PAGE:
Mt. Ulap Eco Trail - Top Tips Before You Go

Mt. Ulap Eco Trail – Top Tips Before You Go

Mt. Ulap’s close proximity to Baguio City, its relatively easy Ampucao-Sta. Fe trail, its bearable foot traffic, and its magnificent views – not to mention Gungal Rock – make this mountain an ideal non-Rizal hike for beginners. It also makes a good prep hike for a Mt. Pulag, a Mt. Ugo, or even a Mt. Kinabalu climb.

The whole trail can be completed in less than 8 hours depending on your speed and fitness level, but you can choose a 2-day itinerary and spend a chilly night in one of the mountain’s camping grounds.

Here are some tips to heed before hiking Mt. Ulap this weekend.

[Credits to my bundok friends for the images.]

Bring an umbrella, a UV protection jacket, or a bottle of your favorite brand of sunblock.

Occassionally, you’ll hike along shaded pine trails especially in the beginning, but many sections are open. Even the peaks, including the summit, are bare.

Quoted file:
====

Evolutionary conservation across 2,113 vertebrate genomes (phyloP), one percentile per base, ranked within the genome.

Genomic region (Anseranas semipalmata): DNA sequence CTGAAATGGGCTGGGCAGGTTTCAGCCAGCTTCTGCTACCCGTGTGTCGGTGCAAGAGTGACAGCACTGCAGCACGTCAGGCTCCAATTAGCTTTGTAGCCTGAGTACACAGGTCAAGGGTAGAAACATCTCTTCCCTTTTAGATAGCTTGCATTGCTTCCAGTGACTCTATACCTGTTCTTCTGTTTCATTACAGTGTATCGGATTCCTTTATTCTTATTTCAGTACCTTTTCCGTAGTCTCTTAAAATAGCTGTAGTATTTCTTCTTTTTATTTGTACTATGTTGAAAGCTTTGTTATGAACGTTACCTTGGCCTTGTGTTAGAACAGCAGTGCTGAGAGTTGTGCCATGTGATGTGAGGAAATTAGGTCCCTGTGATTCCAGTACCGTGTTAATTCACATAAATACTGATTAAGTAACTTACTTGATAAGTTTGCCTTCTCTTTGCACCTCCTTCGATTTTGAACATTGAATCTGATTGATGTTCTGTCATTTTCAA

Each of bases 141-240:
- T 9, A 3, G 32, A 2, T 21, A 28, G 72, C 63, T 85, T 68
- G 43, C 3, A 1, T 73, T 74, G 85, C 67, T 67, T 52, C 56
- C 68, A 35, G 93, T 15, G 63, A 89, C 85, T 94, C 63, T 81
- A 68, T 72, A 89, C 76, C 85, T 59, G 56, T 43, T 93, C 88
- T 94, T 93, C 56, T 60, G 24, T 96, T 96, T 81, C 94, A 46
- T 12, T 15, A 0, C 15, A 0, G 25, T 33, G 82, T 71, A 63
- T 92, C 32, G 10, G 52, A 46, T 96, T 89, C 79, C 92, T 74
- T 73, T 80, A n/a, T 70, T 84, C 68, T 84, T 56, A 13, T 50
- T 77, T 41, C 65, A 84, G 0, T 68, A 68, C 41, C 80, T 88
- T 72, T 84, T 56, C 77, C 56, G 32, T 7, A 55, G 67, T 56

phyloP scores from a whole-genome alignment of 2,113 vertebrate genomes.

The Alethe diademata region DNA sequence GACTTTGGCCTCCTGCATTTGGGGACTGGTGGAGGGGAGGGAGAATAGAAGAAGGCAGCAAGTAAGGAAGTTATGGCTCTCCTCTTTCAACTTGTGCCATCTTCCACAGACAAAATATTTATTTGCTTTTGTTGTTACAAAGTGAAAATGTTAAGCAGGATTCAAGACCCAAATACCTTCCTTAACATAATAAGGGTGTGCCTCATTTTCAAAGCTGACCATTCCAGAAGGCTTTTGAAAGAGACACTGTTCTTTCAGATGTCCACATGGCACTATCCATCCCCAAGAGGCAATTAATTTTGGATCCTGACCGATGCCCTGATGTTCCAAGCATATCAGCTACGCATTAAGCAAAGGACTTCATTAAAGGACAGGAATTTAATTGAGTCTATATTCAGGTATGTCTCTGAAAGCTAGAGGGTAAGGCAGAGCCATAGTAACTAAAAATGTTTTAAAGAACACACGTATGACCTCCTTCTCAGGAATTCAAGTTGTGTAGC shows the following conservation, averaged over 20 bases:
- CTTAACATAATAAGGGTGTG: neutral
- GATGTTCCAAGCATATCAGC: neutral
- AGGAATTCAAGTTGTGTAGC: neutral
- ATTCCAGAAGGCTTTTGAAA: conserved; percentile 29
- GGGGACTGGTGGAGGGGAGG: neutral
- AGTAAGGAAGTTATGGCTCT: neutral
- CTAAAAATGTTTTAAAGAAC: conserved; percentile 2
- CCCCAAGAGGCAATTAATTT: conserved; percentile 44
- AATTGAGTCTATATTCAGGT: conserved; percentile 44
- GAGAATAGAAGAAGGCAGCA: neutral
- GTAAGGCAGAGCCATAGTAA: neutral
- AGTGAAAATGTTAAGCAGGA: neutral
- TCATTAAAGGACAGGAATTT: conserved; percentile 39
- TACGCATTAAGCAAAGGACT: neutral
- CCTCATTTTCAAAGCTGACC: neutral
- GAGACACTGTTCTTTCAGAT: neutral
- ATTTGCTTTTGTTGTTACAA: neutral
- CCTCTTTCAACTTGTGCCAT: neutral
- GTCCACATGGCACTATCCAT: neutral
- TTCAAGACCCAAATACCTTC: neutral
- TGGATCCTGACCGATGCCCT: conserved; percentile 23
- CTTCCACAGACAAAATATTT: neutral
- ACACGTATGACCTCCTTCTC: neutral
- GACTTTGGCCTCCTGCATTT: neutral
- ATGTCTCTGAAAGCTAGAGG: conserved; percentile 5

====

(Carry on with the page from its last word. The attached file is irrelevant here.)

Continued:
While it’s tempting to forego these hiking essentials because of the cool weather, it’s wise to be protected at all times.

Here’s what we mean.

Mt. Ulap Eco Trail

Hike early to avoid the crowd converging at Gungal Rock.

Gungal Rock is the highlight of the Eco Trail, so expect other groups to flock into and spend a lot of time at this IG-worthy landmark. Depending on their number, a group of hikers can take at least 20 minutes taking pictures and braving the heights of the rock. If your group is third in queue, expect to wait at least an hour.

This can be a concern because save for one pine tree, the place is basically shade-less. It’s therefore a good idea to start early so that you can have Gungal Rock by yourself.

Watch this video of Gungal Rock to know what to expect.

Downhills can be slippery because of loose rocks.

You might need a hiking stick. If you don’t have any, there are wooden sticks on sale for 15 or 20 PHP at the start of the trail.

If you easily get height-sick, you can avoid the summit and Gungal Rock.

Going up the summit isn’t the hard part. It’s the descent that makes you dizzy. Skip this part by taking the trail that goes around it, leading to the camping grounds.